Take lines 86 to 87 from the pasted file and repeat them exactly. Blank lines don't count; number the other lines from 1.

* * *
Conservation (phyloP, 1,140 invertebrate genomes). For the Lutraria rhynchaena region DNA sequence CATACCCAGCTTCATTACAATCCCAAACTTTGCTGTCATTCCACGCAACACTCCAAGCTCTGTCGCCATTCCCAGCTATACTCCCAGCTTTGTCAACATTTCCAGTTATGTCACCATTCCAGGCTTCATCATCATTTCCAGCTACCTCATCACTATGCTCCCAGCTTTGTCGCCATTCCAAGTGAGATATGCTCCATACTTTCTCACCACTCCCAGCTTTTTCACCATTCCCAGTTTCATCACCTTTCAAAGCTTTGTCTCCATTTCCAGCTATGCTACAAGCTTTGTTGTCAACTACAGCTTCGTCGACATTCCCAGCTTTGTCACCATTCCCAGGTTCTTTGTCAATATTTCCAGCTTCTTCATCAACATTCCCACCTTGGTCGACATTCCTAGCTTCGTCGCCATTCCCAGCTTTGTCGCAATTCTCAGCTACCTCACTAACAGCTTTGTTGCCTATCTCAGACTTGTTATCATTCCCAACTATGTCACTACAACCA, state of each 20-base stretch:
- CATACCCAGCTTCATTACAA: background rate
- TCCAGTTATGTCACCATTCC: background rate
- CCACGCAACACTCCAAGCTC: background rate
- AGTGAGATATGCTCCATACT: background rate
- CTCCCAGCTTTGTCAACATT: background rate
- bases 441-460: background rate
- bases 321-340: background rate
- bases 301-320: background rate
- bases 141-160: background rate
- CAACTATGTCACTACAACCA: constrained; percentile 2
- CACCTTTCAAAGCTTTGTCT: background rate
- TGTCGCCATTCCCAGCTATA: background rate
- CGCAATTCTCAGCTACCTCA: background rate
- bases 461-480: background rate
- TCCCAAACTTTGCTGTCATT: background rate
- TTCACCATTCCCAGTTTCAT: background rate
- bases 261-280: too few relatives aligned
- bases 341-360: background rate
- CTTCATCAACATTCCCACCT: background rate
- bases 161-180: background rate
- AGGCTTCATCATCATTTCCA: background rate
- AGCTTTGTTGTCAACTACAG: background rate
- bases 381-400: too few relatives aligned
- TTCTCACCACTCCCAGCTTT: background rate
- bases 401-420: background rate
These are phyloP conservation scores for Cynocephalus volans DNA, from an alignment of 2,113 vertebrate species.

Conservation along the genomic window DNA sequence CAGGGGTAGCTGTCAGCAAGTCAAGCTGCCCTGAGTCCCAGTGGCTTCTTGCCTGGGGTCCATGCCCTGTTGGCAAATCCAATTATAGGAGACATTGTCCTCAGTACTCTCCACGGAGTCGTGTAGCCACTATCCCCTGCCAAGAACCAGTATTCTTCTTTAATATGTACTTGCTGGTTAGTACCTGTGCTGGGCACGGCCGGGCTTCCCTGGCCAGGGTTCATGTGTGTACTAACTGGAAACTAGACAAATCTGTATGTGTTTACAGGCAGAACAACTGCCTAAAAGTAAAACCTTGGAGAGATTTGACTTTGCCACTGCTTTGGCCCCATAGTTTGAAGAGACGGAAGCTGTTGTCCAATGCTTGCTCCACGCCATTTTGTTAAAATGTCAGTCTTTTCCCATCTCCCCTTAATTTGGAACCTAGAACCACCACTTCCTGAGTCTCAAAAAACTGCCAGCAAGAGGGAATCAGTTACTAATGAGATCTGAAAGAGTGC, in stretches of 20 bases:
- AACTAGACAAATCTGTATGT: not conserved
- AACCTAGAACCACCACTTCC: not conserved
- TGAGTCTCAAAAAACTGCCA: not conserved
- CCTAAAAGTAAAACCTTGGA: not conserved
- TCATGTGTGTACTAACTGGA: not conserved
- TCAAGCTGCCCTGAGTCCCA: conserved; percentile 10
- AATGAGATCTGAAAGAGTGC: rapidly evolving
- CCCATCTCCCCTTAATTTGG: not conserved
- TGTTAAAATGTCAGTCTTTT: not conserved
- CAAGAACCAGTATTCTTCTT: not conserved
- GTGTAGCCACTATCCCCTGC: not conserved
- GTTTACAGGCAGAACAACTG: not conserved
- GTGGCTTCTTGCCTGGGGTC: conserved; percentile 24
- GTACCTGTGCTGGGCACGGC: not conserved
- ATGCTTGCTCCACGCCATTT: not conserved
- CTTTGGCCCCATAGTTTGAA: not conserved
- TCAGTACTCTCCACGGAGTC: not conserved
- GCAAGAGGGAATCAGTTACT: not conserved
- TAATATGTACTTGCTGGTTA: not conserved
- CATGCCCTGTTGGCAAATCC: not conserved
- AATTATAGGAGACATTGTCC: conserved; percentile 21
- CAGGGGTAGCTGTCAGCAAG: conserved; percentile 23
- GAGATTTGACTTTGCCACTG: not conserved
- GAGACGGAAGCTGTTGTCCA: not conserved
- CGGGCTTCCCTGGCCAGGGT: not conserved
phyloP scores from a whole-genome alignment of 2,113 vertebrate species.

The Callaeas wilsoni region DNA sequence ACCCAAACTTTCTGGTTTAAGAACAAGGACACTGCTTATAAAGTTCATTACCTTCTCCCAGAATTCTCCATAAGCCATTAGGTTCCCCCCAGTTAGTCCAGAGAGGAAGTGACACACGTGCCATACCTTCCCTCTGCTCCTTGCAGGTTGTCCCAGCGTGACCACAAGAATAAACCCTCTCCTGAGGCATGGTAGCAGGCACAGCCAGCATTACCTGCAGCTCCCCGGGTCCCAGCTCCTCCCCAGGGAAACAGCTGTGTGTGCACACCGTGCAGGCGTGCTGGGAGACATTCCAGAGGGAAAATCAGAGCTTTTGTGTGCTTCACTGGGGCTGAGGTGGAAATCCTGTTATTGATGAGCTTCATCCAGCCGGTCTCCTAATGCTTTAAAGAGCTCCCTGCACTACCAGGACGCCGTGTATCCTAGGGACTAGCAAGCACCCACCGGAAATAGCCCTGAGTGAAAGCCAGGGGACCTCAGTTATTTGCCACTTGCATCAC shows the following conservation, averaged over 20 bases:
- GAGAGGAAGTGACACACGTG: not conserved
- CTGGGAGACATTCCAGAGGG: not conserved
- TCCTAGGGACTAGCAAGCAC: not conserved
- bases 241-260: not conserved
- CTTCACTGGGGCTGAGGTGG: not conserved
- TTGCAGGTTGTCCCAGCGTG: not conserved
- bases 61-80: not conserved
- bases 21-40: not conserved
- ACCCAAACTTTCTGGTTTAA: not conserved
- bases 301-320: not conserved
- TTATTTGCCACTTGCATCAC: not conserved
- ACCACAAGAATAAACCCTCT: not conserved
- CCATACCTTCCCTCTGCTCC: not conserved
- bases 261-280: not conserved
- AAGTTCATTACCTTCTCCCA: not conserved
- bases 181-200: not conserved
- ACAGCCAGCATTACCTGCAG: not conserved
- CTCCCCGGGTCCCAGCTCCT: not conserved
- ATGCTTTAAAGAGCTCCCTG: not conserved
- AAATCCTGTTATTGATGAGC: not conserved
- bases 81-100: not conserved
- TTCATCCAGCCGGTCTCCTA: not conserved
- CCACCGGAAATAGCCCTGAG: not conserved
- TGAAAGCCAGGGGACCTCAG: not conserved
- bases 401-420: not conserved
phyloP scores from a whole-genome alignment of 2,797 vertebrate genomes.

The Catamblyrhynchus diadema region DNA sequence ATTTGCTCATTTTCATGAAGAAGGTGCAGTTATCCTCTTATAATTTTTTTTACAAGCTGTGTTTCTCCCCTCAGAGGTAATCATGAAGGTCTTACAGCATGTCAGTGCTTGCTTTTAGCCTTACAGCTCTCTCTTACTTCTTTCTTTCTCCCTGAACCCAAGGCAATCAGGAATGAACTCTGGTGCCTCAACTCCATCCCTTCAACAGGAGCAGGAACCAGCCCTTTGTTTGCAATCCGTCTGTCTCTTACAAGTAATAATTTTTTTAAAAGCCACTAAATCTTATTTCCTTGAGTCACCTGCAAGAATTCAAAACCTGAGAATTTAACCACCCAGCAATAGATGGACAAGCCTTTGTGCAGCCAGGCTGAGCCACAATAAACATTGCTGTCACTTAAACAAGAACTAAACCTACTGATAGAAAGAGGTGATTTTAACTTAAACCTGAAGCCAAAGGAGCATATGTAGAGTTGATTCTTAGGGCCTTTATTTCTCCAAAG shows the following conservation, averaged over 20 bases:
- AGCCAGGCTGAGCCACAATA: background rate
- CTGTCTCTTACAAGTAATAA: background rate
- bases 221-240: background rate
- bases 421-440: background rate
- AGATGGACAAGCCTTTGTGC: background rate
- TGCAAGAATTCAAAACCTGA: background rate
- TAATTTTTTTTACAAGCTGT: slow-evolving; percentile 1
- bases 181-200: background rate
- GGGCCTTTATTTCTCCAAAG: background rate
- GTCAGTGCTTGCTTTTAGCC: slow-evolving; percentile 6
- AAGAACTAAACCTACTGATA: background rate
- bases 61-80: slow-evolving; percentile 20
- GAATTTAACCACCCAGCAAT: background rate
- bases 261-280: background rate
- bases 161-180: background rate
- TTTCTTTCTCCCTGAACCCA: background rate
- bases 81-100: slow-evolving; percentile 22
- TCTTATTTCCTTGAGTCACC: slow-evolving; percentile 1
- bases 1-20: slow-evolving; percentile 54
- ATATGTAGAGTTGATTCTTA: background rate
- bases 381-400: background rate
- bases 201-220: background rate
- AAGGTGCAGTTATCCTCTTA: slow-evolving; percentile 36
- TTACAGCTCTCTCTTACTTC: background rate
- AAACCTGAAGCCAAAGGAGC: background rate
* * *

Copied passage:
- bases 421-440: background rate
- AGATGGACAAGCCTTTGTGC: background rate